I decided, while set up at a show in Greenville, SC, that I needed some ways to visually isolate and accentuate the pots on my booth. There's a rule of thumb to the display game that I've always followed: Never (or very rarely) display a pot directly on a shelf or table. The way I've followed this guideline in the past is to use Plexiglas risers. That's worked out well, but those plexi risers get terribly scratched and their transparency actually lends to the layers and layers of pottery busy-ness that makes it hard for the human eye to isolate and view one piece of pottery at a time.
The first week of July was spent fabricating new birch boxes. The boxes are made in sets of 3 that sleeve inside each other so as to not take up too much van space while traveling to and from shows. These boxes are painted the same Lancaster White as my display and thus, completely disappear on the display.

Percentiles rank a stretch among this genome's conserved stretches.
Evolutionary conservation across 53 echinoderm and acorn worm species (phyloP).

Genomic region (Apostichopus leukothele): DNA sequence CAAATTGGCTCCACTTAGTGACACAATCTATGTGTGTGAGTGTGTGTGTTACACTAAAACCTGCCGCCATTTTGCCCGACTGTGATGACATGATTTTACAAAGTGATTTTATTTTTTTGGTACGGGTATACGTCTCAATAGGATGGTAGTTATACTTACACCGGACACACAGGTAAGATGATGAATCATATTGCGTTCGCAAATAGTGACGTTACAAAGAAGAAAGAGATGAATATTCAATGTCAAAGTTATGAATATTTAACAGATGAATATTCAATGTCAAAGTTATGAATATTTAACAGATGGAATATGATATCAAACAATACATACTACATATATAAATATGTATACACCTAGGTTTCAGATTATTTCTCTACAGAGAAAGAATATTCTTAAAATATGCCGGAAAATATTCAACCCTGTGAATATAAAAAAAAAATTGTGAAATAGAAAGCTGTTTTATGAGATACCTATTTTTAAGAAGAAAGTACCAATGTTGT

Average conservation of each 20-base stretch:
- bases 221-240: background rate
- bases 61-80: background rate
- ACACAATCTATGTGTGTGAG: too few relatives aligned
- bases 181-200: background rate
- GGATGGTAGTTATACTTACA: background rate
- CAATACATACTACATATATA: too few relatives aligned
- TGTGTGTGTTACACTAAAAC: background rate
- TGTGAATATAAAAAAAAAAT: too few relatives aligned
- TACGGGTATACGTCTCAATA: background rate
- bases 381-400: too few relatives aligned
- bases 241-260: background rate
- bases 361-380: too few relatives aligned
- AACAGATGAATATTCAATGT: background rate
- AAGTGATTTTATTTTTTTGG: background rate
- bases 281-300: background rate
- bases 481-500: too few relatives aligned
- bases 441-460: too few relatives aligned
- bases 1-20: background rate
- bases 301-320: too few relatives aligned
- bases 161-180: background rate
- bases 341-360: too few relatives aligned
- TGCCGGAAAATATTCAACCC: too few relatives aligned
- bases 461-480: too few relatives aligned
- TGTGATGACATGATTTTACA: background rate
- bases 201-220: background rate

Additionally, I made four sets of bi-fold panels that will completely isolate the sections between my shelves. These I painted bright colors in sharp contrast to the natural and subtle colors of my pottery palette.
Finally, from all the squares and rectangles of birch plywood left over from the boxes and panels, I painted up "coasters" for pots to sit on -- either directly on the shelves, or raised up on the plexiglas stands I have.
I also sold my Flatiron mandolin so I could replace the canopy that was hail damaged at the Springfield show. Though I'd always kept my old Crafthut looking clean and new, the actual new one does look slick.
The overall appearance is a psychological and visual boost to the art fair booth.
A day for planning
6 hours ago